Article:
I think to be a good salesperson and to do the best and the right thing by your customer, you have to be a good listener. Jeff has a unique quality that I think most sales leaders have, but he has a unique way of negotiating. I think that he has the tenacity to get what customers want and need very effectively and I think that our customers have followed him from one place to the next and I think that that’s a real compliment to him, but also sales in general. People buy from people and people work with people and I think that bringing a buyer and seller together and creating a strong concept of why they should buy from each other needs to have a good negotiation process. I’ve always been incredibly impressed when I’m negotiating with him on the same team as well as when I’m bringing a buyer to buy an asset that he’s representing.

He’s a very tough negotiator.

Ron:

You know we all love domains and it caught my eye right away when I saw your brand name Saw.com, and a great tagline, “be seen,” which is the entire objective of having a domain name, a website, a brand of any kind. So those who love domains are gonna wonder because we all value one-word dictionary domains, the shorter the better. And .coms are the ultimate thing to achieve as a brand and that’s why they change hands obviously for a lot of money.

So what’s this story behind Saw.com. Who brought that to the table? What was the concept behind the brand that you’re launching?

Jeff:

Well, the advice we give to our customers regularly is that a short, sweet, easy to spell domain name is the most important thing you can do for your business. It makes you memorable. You can advertise it and people will remember it and tell their friends about it and create repeat business. So if we’re going to give that advice to our customers, then we should probably take our own medicine.

Ron:

There’s a perfect example of doing that.

Jeff:

Absolutely.

Ron:

And speaking of that as a brand, Amanda, I understand that part of your business services, I’m not sure if we went into detail on that, but you’re going to offer a consultation on acquiring the right kind of brand building a brand that will all be part of the offering of Saw.com?

Amanda:

Yes, absolutely.

Sometimes, when companies are coming to us, or in the past when coming to us, they have a very specific domain name that they want us to help them acquire. And then other times they aren’t sure what they’re looking for. They understand their business, they understand their product and their service. So we’ll talk about that with them and then we cast a net out to some of our customers, some of our sellers and make that match. So again, you know, building upon the question that you had for Jeff about Saw.com, we want to make sure that we understand what they’re trying to achieve and then go out and find them the best options that meet their needs.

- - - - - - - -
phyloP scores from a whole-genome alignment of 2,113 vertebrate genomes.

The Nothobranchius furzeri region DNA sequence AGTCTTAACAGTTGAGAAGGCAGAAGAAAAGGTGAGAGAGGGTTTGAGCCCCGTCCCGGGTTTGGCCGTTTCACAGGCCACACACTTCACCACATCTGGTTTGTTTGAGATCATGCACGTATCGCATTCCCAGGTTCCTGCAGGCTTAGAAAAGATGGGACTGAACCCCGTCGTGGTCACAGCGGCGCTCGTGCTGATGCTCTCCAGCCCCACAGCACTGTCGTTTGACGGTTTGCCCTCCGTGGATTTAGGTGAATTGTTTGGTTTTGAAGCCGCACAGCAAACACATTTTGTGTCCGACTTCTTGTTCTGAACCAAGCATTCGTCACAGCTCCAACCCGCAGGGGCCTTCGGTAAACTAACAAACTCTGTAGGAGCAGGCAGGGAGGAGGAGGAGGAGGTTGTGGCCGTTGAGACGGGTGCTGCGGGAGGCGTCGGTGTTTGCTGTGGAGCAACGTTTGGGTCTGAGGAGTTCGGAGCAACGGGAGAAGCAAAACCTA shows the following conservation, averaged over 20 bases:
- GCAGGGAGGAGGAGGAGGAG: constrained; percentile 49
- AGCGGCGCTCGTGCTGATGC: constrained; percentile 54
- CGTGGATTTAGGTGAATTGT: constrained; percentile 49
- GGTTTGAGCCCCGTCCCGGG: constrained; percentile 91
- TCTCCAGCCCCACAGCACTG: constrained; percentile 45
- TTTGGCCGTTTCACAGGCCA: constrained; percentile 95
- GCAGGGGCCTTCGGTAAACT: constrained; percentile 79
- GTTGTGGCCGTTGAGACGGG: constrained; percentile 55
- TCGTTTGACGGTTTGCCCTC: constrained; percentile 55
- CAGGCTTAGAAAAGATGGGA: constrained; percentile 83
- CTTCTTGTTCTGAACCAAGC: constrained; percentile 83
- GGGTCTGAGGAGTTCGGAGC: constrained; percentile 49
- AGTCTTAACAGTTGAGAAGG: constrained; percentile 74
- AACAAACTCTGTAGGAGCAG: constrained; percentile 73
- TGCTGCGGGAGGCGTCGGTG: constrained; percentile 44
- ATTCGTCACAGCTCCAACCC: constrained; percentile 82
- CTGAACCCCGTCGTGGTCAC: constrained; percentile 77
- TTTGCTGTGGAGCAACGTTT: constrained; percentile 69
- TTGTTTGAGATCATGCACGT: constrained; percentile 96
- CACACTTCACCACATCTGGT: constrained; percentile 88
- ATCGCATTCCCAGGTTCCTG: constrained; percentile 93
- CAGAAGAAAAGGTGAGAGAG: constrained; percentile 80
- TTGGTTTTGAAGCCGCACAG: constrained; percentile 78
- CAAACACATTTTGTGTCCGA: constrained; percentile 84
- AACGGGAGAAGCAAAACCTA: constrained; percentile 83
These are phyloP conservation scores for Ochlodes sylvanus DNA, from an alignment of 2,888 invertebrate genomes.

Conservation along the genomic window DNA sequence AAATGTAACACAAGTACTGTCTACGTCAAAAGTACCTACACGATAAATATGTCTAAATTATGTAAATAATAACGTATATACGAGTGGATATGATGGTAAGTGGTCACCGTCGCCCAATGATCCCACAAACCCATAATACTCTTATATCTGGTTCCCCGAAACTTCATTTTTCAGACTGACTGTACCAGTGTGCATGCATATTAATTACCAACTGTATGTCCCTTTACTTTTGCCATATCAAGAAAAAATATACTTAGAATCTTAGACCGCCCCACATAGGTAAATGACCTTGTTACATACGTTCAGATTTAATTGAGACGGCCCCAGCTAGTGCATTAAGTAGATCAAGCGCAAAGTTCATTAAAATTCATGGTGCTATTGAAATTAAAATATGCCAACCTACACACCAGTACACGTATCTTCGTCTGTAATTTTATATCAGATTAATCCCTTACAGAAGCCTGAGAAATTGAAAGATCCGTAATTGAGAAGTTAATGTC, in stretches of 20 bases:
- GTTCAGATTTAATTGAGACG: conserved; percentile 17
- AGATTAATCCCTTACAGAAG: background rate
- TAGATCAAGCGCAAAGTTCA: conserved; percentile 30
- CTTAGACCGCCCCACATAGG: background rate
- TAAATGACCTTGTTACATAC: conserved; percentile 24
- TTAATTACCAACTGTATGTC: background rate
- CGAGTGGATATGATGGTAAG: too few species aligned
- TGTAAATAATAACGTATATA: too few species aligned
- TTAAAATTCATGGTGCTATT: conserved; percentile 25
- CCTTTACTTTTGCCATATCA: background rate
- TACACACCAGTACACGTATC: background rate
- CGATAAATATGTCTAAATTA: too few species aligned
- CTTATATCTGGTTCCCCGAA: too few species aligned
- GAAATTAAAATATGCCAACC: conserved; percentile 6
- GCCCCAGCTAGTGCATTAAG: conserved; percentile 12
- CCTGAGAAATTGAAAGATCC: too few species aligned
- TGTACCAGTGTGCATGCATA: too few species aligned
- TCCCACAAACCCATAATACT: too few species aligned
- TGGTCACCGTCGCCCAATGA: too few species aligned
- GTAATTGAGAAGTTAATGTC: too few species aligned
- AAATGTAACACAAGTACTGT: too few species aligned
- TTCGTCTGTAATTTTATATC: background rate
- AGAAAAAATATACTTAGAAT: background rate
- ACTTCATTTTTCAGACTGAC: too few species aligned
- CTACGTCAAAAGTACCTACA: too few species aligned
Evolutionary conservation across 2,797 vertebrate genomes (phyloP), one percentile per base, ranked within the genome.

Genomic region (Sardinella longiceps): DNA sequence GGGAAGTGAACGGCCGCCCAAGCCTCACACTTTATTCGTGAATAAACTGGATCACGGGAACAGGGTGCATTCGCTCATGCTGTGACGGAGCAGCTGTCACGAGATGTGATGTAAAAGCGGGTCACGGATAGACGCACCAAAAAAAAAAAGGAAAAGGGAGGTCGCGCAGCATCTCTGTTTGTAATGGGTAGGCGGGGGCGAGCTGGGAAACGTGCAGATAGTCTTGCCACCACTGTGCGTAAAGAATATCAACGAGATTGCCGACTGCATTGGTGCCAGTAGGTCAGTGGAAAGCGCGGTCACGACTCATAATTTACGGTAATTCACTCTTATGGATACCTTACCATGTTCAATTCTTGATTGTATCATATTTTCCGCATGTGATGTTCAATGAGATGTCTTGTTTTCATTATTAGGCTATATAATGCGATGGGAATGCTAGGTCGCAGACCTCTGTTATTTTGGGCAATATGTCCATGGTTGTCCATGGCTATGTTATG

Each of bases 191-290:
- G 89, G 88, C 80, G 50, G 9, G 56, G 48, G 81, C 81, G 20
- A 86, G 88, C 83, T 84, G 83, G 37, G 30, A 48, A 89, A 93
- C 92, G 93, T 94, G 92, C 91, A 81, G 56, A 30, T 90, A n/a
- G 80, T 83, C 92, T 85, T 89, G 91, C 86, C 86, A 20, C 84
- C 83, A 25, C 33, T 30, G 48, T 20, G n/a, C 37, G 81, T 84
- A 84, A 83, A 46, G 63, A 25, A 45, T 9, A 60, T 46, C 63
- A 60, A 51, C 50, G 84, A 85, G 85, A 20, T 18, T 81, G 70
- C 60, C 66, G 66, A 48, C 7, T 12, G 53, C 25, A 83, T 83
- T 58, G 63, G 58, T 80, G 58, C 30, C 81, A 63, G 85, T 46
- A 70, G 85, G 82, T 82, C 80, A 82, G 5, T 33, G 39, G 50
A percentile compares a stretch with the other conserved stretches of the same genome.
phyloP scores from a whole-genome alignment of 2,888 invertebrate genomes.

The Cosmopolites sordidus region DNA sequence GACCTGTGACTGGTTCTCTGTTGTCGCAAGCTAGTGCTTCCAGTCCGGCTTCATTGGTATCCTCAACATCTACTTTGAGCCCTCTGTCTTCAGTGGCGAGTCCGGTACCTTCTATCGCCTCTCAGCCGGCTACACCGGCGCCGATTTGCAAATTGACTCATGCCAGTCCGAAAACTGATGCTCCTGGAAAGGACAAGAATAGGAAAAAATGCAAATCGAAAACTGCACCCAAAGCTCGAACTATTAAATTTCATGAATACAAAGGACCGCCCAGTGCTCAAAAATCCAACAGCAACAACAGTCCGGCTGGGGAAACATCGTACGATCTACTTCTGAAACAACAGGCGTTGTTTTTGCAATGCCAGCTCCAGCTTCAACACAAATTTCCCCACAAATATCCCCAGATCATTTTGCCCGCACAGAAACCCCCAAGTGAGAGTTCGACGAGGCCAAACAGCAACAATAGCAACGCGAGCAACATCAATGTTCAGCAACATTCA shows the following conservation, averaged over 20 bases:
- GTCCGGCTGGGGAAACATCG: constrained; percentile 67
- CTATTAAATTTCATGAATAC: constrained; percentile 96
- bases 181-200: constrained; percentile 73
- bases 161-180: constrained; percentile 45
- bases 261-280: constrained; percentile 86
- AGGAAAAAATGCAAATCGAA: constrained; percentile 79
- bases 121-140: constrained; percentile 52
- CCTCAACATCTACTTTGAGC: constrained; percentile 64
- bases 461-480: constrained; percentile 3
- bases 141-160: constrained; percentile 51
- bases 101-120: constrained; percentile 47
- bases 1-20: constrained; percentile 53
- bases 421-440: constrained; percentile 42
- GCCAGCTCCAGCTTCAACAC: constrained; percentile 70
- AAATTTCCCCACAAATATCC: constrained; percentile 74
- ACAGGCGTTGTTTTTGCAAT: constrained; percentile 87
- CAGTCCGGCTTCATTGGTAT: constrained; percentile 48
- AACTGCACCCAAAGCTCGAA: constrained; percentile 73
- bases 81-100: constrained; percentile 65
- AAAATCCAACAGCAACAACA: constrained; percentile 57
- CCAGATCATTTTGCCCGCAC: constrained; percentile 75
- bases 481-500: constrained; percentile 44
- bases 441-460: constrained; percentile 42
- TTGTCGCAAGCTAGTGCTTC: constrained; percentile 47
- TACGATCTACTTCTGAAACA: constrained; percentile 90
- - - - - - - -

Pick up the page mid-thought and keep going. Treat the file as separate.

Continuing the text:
Ron:

We have a lot of different kinds of participants in the domain industry.  They’re part-timers, I know t people 18 to 80 years old. Some full-time professionals make millions of dollars, so there’s a lot of different kinds of people watching.

What kinds of clients do you think would benefit most from the services that Saw.com offers?

Jeff:

I think there are many different types, so we’re focusing a lot of our energy and our time in our resource section. What you’ll be able to see on our website is an immense amount of education about the industry. It is information that Amanda and I came up with that people can reference and that’s targeted towards entry-level domain investors, but mainly towards a lot of the corporates. We speak to some heads of marketing regularly that might come up with a brand name. They write the copy, they have everything ready to go, but then they go to acquire the domain and didn’t budget for it and they weren’t ready for it and then they speak to us and there’s almost a feeling of shock on the phone when they hear what our estimated price might be or what we’re walking into when we go to acquire this. I think that happens for a lot of reasons. For one, there isn’t a lot of information that is readily available to people. On the other hand, we have long-standing relationships. I have some that are close to 10 years old in the industry with domain investors or portfolio holders, and those that own some great domains and those are people that we’re going to focus on and work with to help sell their names at a fair market price and then everybody in-between.

Ron: